The line of mountains that etches across the sky in northern Vermont forms some of the most iconic images of our state. Mount Mansfield is part of the Vermont crest and Camel’s Hump is featured on our state quarter. These mountains are more than a scenic backdrop. They are key to the character of Vermont and a mainstay for tourism, one of our largest industries. But what happens when buildings go up along scenic roadways that obscure these views for the general public? What can we do to protect these assets? Views to the Mountain: A Scenic Resource Manual, just published for the towns of Essex and Jericho by Smart Growth Vermont, details a scenic assessment process and provides solutions towns can adopt.The towns of Essex and Jericho joined forces to address these issues by performing a comprehensive scenic assessment of their roads. The Chittenden County Metropolitan Planning Organization and the Chittenden County Regional Planning Commission assisted with mapping and data analysis. Based on the information they gained, and recommendations for bylaw language and scenic overlay districts provided by Smart Growth Vermont, the towns have put the platform in place to protect their scenic views for future generations.‘This is groundbreaking work for the protection of scenic viewsheds in Essex and Jericho,’ said Essex Community Development Director Dana Farley. ‘The views to Mount Mansfield are emphasized in both towns, but the data collection and photo-inventory captured many features typical to roadside scenery across Vermont. The manual can be model for all our communities.’ The assessment, bylaw language and solutions for everything from parking to recommended siding and roof colors have been pulled together into which can be downloaded from the Smart Growth Vermont website.Smart Growth Vermont is a statewide nonprofit organization dedicated to forging growth and conservation solutions for Vermont communities and working rural lands. We work both on-the-ground in communities and at the state level to help develop and implement land use legislation designed to foster growth that works to strengthen our downtowns and village centers while conserving our working landscape and open areas. For more information, please visit Smart Growth Vermont’s website at www.smartgrowthvermont.org(link is external).###
Topics : The number of transgender people killed in Brazil this year has risen by 70% over last year, according to research underscoring the South American country’s rank as the world’s deadliest place for trans people.The 129 trans people murdered since January already exceeds the total killings in 2019, according to a report by the National Association of Transvestites and Transsexuals (ANTRA), a local activist organization.The number of trans people – 16 – who died by suicide in the first six months of 2020 is a third higher than last year as well, ANTRA said. “The outlook is bleak,” said Bruna Benevides, a trans activist and author of ANTRA’s report, via messaging service WhatsApp.”The death of trans people … starts long before the trigger is pulled. It’s in the insults, the evictions from home, the lack of job opportunities, it’s at school where gender is never discussed,” she told the Thomson Reuters Foundation.Brazil has made a number of strides in transgender rights in recent years, such as a Supreme Court ruling last year that transphobia and homophobia are criminal offences.A 2018 ruling by the highest court allowed trans people to change their names and gender on official documents without undergoing surgery. Despite the legal recognition, gay and trans Brazilians face prejudice and widespread violence in the socially conservative country where powerful Evangelical churches are highly critical of LGBT+ rights.The nation of some 200 million people regularly ranks as the deadliest country worldwide for trans people, according to the Trans Murder Monitoring research project.Activists say social prejudice has grown under right-wing President Jair Bolsonaro who regularly speaks out against “gender ideology,” a conservative term used to condemn progressive ideas on sex and gender.”People feel legitimized expressing the hate that has been encouraged in every speech, in every lack of action, in every manipulation of public opinion against the boogeyman of gender ideology,” Benevides said.The coronavirus pandemic has made matters worse, activists say, with trans people locked out of jobs or trapped in unsupportive or abusive home lives during lockdown measures.A pandemic hot spot, Brazil has registered 4.15 million cases of the coronavirus and the official death toll has soared past 126,000 people, according to Health Ministry data.A survey published in June found a quarter of unemployed gay and trans Brazilians had lost their jobs during the pandemic, and that joblessness among LGBT+ Brazilians was almost double the nation’s overall rate.”This whole scenario creates a process of sickness caused by the lack of public policies to prevent suicide and transphobic violence,” Benevides said.The report from ANTRA, published late on Monday, was based on reports of killings in local media, on social networks and from partner groups.However, the authors said the true number of murders could be much higher than what has been reported.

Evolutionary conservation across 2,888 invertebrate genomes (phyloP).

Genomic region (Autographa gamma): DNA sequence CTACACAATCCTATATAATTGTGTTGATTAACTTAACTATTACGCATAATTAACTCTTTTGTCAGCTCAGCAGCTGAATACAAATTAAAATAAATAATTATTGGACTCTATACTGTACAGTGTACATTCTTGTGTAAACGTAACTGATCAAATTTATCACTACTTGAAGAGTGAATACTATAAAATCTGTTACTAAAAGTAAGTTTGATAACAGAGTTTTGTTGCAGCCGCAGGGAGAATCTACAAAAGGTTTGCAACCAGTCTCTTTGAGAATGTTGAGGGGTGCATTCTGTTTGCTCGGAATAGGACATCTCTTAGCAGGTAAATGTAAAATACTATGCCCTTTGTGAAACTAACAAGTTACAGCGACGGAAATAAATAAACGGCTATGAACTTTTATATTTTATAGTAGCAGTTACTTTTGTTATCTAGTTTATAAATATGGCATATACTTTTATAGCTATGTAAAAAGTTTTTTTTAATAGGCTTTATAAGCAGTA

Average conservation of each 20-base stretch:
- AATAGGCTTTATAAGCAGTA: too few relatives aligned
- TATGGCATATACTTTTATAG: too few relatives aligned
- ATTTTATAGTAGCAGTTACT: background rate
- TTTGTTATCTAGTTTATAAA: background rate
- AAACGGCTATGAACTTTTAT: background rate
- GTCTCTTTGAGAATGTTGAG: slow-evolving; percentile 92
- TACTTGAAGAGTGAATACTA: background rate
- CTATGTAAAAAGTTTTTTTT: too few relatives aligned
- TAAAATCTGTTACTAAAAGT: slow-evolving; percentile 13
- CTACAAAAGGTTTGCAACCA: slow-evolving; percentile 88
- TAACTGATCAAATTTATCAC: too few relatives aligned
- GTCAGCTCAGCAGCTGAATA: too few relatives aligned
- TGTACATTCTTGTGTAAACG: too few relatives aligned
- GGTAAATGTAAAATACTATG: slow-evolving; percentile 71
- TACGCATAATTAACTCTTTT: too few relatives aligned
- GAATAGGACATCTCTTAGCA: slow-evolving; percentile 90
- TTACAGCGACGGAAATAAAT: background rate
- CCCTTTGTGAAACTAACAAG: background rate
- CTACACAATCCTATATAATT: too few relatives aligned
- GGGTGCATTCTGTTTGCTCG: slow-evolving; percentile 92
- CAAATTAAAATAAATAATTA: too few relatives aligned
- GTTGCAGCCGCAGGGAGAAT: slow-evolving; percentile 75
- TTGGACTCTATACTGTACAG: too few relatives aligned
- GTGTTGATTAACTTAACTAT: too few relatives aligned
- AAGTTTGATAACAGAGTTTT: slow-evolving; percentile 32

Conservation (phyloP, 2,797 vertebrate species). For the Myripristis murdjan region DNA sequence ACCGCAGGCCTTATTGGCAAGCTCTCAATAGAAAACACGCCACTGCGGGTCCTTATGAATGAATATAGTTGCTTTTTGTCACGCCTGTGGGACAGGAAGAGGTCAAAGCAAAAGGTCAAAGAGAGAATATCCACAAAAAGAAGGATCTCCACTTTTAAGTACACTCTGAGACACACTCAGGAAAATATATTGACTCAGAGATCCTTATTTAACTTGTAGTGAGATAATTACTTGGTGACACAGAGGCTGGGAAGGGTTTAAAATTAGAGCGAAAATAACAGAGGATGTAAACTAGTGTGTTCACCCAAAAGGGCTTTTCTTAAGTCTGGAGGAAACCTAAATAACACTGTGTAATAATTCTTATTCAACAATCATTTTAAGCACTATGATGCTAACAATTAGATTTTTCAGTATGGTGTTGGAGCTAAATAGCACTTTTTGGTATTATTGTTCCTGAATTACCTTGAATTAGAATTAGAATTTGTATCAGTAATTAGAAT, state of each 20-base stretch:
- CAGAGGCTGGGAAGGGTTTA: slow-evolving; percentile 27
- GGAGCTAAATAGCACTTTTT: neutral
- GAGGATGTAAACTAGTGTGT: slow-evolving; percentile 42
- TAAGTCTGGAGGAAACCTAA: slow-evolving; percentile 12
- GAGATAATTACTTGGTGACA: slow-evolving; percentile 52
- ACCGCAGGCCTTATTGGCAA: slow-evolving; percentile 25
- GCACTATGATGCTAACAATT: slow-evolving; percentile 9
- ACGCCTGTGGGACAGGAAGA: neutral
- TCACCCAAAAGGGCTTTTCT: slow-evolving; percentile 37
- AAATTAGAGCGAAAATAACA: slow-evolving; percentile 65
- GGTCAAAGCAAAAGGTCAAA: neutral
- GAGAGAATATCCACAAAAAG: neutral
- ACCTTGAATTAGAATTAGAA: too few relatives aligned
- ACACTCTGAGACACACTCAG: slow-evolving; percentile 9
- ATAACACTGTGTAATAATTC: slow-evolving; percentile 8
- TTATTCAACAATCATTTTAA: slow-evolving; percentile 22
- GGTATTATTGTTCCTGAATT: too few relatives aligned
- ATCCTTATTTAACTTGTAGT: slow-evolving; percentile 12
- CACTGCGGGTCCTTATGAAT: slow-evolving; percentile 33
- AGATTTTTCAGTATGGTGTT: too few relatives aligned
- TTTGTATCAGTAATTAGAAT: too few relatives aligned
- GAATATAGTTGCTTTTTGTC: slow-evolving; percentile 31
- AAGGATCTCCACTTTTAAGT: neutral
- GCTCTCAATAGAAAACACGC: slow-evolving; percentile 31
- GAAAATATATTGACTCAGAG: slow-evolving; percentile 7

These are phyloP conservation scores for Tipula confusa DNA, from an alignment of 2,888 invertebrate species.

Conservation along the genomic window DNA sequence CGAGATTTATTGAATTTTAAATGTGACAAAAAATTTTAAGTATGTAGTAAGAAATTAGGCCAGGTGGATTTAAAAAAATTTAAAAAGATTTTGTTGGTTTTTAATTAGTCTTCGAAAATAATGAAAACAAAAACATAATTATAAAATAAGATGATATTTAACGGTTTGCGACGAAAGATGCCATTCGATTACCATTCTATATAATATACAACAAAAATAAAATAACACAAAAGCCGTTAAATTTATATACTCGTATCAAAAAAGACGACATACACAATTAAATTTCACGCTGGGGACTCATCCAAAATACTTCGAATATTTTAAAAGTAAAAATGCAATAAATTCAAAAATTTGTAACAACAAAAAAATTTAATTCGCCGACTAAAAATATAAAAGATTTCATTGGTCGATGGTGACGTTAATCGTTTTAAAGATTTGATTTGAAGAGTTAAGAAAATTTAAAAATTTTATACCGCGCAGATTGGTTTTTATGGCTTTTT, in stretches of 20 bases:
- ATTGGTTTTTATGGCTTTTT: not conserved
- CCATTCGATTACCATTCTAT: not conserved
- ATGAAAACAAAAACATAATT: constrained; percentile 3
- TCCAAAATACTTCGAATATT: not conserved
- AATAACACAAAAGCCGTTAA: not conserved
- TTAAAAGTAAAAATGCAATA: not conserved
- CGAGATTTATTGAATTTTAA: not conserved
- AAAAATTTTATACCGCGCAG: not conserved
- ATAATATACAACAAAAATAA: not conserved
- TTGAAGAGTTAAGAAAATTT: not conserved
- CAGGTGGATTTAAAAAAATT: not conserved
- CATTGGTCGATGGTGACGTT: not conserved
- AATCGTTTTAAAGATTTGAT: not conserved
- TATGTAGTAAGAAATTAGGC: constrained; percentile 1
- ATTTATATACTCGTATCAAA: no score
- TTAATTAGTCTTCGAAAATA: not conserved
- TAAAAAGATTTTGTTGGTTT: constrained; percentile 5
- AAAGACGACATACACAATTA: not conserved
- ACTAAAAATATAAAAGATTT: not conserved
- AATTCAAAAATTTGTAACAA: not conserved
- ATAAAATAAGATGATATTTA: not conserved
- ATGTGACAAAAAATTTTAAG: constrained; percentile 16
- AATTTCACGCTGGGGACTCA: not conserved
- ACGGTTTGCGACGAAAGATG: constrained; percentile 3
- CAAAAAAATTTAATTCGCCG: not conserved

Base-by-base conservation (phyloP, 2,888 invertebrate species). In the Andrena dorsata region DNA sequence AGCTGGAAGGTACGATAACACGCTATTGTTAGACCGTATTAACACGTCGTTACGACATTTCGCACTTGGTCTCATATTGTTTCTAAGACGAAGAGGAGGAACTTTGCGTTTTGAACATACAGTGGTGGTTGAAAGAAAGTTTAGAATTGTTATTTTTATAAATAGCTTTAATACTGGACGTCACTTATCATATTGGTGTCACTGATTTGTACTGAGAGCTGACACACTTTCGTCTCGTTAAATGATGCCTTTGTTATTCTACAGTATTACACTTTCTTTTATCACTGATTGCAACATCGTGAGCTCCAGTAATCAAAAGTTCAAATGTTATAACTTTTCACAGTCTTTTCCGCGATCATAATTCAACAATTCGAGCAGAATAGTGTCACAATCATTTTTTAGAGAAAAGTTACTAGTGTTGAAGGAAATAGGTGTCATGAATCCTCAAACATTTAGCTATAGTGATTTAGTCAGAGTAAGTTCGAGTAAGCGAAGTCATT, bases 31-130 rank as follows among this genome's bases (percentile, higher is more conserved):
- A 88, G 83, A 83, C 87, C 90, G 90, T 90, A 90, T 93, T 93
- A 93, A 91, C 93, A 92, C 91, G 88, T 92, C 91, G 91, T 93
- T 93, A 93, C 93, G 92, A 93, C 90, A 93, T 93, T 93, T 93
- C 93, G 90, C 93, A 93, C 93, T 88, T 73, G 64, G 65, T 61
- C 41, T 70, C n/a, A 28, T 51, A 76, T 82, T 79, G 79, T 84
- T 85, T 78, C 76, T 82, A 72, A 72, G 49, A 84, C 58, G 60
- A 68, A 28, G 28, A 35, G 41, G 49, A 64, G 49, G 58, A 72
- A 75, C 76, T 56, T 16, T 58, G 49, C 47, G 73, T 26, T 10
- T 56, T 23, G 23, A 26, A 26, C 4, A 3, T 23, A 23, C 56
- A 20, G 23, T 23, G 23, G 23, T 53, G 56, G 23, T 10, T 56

Alan Pardew is even more determined to turn things around at Newcastle after finding his family and friends caught in the crossfire amid a furious debate over his future. The manager admitted in the immediate aftermath of the game that he expected to hold discussions with the billionaire – who, it was revealed on Thursday, has increased his stake in Rangers to almost nine per cent – this week, although club sources later insisted there would be no “crisis” talks. Pardew said: “I spoke to Mike and the chief executive [Lee Charnley], and the message is very much, ‘How can we support you?’. “I would not expect any different, even if they were thinking differently privately. They have been very solid and I appreciate that. “It’s getting lost in the wash a little bit, that I’m here out of arrogance or Mike’s being stubborn about it to annoy people. “We’re not. We’re just trying to get what is right for the team and it’s obvious that the team isn’t functioning very well at the moment. “But there is no lack of fight and that is something which is important. There have been some harsh words on the training ground and that is where they’ll stay. We need a bit more.” Asked if this is the most difficult period he has had in his managerial career, Pardew replied: “Yeah, it probably is. But I have had difficult periods before.” The Magpies boss at least received a boost on Thursday afternoon when midfielder Cheick Tiote re-affirmed his commitment to the club after quotes emerged in his native Ivory Coast suggesting he would seek a move in January. Tiote, the subject of a rejected summer bid from Lokomotiv Moscow, told Newcastle’s official website, www.nufc.co.uk: “I saw the quotes that appeared yesterday, but they are not accurate. “Yes, there was some interest in me over the summer and that can be a bit distracting, but nothing came of it. “I’m back to full fitness and only thinking about doing my best for the team. We are not in a good position in the league right now and I want to get us up to where we should be. “I am as committed as I have ever been to Newcastle.” He said: ‘It’s not something that I’m used to, in the past two or three weeks. I’m going about my business as I normally do. “My family and friends worry me a little bit, because it’s started going past football media a little bit at times. That’s not nice. “But that makes me more determined and that’s just the make-up that I have. I don’t shy away from it. I’ve been out and about all week. I’ve been out in town and I will continue to do that.” Pardew, who revealed he has had fans express their hope that he will fight his way through as well as some who have been less supportive, heads for Swansea on Saturday knowing another defeat would further fuel the fires of his increasingly vocal critics. However, he is refusing to walk away from a job he insists he treasures. He said: “You have to understand that this is my business. I love this football club. “The players are feeling a little bit of the stress and the heat that is upon them. They are a young group and I need to help them. I will do that until such point where it comes that I can’t help them anymore.” Owner Mike Ashley, whose tongue-in-cheek threat to sack Pardew if he lost at the Britannia Stadium prompted fresh headlines last week, was there in person to witness the latest setback to a team which was substantially, although perhaps not as extensively as it might have been, remodelled during the summer. The 53-year-old remains in charge at St James’ Park despite a 1-0 defeat at Stoke on Monday evening which left the club second from bottom in the Barclays Premier League without a win this season and having collected three points on only five occasions in 2014. Pardew has had to endure vitriolic calls for his head from sections of his own club’s support in recent weeks and while he admits that has been tough, he is unhappy that others have been affected too. Press Association